https://www.duolingo.com/profile/GeoffreyNo13

    The problem with this statement is there is no context to the question, it could mean I'm OK or it's going. One issue with Duolingo is their teaching technique, which is very poor. But then again it is free!


    https://www.duolingo.com/profile/hermann855388

    Again and again: " Es geht" is Duo nonsense. It means solala/ weder gut
    noch schlecht = neither good nor bad. If you really feel fine, good,all right ,alright ,ok you have to say: Es geht mir gut or mir geht's gut.


    https://www.duolingo.com/profile/Harshit..g

    My understanding: Wie- how Geht-going Es-is Dir- to you Therefore, wie geht's literally means that how going is or 'how's it going?' Es geht means 'is going' or 'it's going'


    https://www.duolingo.com/profile/mizinamo

    Es-is

    No. es = it.

    Literally, translating one word at a time, Wie geht es dir? is "How goes it you?"


    https://www.duolingo.com/profile/DewanggaS

    Is 'Es geht' equivalent to French's 'Ça va'?


    https://www.duolingo.com/profile/mizinamo

    Is 'Es geht' equivalent to French's 'Ça va'?

    Yes, pretty much.


    https://www.duolingo.com/profile/iman439733

    She goes means so-so?


    https://www.duolingo.com/profile/NivensMcTwisp

    "es" means "it". "Sie" is "she". I'm learning too, so i could be mistaken.


    https://www.duolingo.com/profile/PaulBarrette

    How about sth like "it's fine" along with the alternate expressions given in the other comments?


    https://www.duolingo.com/profile/AndyCantre1

    Two pass reply: - In the realm of idioms, if one were to say “It’s fine!” with the enthusiasm of an adolescent reflecting after their first kiss, versus the same reply from a tenured I’m-just-glad-to-be-home employee: same words, different meaning. - From a monotone stance, It’s uber-tastic, It’s great, It’s fine, It’s alright, It’s par, It could be better, It’s …., these relay levels of personal wellbeing without visual or auditory cues. Sumary: Until Duo offers full emersion VR, may be best to think in terms of monotone answers.


    https://www.duolingo.com/profile/CybisZ

    When it asks me to say aloud "es geht", I know I'm pronouncing it correctly but the stupid system for some reason doesn't recognize that. It marked me wrong twice.


    https://www.duolingo.com/profile/MNQBgl

    Mir geht gut means I'm all right Es geht is I'm okay My friend gave this info. Please teach the correct way,


    https://www.duolingo.com/profile/aff.afreen

    Wie gehts? Es geht ..


    https://www.duolingo.com/profile/MBH3691

    Why is "I'm alright" not accepted?


    https://www.duolingo.com/profile/DutchPiet

    For such an informal expression, I think Duolingo is too rigid in this case. Responses such as "It's going OK" or "it's fine" should be accepted as they convey a similar meaning and even, I would suggest, a more accurate translation.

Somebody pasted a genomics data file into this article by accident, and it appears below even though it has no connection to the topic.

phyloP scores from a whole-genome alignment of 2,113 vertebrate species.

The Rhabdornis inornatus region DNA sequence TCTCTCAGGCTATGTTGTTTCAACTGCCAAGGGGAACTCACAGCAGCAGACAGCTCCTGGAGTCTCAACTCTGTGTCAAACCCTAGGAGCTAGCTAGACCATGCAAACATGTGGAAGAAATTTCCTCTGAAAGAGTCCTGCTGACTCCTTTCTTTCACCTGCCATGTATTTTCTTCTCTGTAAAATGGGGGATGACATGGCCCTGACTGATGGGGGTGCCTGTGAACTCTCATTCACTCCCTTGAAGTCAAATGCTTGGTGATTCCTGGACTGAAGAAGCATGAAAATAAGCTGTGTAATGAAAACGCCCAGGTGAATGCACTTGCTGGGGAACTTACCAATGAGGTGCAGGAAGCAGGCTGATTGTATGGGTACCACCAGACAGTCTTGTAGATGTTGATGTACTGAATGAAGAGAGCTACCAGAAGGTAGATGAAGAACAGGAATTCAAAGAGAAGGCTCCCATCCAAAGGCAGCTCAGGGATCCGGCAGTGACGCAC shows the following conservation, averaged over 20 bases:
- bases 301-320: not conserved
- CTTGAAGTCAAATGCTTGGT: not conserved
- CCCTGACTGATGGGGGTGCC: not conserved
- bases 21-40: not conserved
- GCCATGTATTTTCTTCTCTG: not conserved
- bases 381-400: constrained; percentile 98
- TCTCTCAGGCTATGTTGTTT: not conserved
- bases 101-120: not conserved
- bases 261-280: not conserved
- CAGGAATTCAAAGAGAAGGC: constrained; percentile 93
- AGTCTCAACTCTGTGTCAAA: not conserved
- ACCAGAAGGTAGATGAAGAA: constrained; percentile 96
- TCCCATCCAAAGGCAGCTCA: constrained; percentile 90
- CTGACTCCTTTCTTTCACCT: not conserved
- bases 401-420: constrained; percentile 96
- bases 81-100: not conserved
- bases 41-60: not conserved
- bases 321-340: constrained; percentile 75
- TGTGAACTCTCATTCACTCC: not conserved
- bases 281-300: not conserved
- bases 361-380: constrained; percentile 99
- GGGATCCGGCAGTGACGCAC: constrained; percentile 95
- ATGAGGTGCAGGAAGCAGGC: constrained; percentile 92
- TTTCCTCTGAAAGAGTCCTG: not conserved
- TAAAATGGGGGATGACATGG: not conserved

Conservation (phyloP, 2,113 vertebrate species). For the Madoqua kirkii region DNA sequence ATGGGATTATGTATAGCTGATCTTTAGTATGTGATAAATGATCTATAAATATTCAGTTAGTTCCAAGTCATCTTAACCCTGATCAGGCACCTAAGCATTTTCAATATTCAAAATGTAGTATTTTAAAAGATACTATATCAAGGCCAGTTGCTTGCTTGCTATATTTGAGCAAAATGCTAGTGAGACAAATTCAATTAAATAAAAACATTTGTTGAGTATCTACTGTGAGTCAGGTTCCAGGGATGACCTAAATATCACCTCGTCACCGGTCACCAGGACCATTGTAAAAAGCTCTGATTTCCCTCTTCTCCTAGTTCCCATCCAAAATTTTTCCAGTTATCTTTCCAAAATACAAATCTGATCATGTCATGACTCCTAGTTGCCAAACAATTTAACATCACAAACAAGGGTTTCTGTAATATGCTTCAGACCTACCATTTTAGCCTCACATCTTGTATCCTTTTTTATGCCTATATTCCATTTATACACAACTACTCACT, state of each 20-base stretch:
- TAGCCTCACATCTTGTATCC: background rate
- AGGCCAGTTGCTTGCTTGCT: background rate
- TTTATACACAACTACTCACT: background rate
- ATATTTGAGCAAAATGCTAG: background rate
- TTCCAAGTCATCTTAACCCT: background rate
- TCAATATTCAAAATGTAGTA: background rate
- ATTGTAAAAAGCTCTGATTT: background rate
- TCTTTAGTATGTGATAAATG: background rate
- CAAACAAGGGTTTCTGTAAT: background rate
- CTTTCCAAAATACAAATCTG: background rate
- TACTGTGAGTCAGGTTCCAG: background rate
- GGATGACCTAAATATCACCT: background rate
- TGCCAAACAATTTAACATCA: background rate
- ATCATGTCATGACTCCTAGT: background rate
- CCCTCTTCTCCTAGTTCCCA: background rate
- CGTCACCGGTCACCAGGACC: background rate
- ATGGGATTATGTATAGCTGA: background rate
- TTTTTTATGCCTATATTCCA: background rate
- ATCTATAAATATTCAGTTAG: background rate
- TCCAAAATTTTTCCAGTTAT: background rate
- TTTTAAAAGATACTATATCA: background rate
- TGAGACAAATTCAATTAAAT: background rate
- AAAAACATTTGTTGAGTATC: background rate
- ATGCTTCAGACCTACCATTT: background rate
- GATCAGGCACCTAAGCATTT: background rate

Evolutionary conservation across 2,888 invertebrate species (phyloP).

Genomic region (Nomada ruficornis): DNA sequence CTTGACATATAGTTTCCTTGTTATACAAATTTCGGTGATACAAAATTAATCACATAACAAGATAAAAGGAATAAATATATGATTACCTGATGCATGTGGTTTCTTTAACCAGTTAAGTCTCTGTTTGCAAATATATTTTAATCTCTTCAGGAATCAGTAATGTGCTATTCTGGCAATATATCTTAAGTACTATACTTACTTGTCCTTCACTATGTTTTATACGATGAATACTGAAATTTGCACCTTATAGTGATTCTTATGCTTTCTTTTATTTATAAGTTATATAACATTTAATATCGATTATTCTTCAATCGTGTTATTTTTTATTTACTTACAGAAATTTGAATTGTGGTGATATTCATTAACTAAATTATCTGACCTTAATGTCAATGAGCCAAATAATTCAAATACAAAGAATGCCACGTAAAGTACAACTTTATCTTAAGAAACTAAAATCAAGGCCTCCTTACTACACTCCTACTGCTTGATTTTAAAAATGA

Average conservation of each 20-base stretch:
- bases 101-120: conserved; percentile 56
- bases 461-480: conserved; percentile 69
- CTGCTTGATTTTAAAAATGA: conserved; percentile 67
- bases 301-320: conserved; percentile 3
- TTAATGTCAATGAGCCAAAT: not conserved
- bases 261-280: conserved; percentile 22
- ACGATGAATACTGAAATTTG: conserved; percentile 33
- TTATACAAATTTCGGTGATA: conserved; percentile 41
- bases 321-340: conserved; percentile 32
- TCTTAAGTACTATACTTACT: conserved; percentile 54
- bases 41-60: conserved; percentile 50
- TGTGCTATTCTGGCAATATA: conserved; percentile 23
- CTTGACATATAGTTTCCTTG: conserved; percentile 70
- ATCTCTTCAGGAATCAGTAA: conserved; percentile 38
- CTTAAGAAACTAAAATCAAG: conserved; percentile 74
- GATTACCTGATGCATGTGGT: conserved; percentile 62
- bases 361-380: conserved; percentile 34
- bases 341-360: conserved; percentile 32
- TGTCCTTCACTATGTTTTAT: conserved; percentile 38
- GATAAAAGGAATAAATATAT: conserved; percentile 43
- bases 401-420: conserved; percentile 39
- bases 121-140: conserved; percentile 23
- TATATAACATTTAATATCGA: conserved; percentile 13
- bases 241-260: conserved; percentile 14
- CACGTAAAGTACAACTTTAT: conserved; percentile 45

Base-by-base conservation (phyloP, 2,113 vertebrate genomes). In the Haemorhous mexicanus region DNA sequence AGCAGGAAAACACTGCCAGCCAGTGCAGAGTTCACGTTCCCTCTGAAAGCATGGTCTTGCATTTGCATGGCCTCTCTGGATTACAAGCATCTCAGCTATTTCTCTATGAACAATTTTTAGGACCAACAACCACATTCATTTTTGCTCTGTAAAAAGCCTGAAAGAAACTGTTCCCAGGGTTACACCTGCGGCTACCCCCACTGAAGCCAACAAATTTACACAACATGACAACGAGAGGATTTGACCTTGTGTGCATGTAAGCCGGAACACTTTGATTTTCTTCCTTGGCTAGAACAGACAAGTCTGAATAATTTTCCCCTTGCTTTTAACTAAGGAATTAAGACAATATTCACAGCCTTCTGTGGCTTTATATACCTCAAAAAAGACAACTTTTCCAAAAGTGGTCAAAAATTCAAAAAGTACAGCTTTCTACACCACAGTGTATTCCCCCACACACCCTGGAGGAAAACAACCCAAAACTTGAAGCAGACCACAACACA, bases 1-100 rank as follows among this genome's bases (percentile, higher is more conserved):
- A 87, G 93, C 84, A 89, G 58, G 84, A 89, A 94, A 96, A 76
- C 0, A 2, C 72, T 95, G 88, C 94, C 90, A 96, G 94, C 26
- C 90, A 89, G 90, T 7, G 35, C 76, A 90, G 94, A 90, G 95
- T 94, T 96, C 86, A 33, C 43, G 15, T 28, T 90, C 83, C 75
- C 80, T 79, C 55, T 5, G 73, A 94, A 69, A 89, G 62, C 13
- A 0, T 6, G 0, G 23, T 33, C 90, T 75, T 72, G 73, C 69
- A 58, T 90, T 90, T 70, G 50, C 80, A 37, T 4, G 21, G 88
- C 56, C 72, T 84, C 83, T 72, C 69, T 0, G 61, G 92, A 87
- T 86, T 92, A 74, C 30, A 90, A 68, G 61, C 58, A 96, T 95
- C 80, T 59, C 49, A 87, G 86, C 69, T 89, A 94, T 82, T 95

https://www.duolingo.com/profile/ChrisRead917406

    This is such an informal phrase there are a good many ways of translating it into English


    https://www.duolingo.com/profile/JanisElm

    I think "I'm fine" should be accepted as well, it's very similar to "I'm all right".


    https://www.duolingo.com/profile/bobovdol

    Why does it make a difference between "I'm all good" and "I'm all right", because when I put in the first one it registered as a mistake?


    https://www.duolingo.com/profile/8kProblems

    I guess its considered "slang" to an extent. I answered the same thing and got this exact issue.


    https://www.duolingo.com/profile/8kProblems

    These are a really weird set of questions, especially if you use English slang for everyday conversation. I answered "I'm all good" which in a regular conversation means the same thing. Just look out for that, guys.


    https://www.duolingo.com/profile/ph.zzeQUm

    You are idiot


    https://www.duolingo.com/profile/TheEpikTrilby

    Shouldn't "Everything's okay." be accepted?


    https://www.duolingo.com/profile/ANDREW-aus-PGH

    I wrote: "things are going well." and I think that should be acceptable, if only Duo had a wider grasp how how many ways one can say "I'm OK" in English...


    https://www.duolingo.com/profile/sammydazzle

    Does this response to "how's it going" have the same connotation in German as in English? Because in English if I responded with "it's going" I would not mean I'm all right.


    https://www.duolingo.com/profile/sarang9bhosle

    I am all right is also the right answer


    https://www.duolingo.com/profile/TryinSpanishyay

    NO STOP IM GERMAN AND "IT GOES" IS ->NOT<- OK TO SAY BECAUSE IT MEANS SOMETHINK VERY DIFFRENT FOR EXAMPLE THAT AN ENTITY TITELED "IT" IS WALKING BUT THIS IS A (how again do you say redewendung in english)


    https://www.duolingo.com/profile/CliffRock

    It didn't like, "it's going" which is a way to say I'm all right. Better than, "I'm living the dream"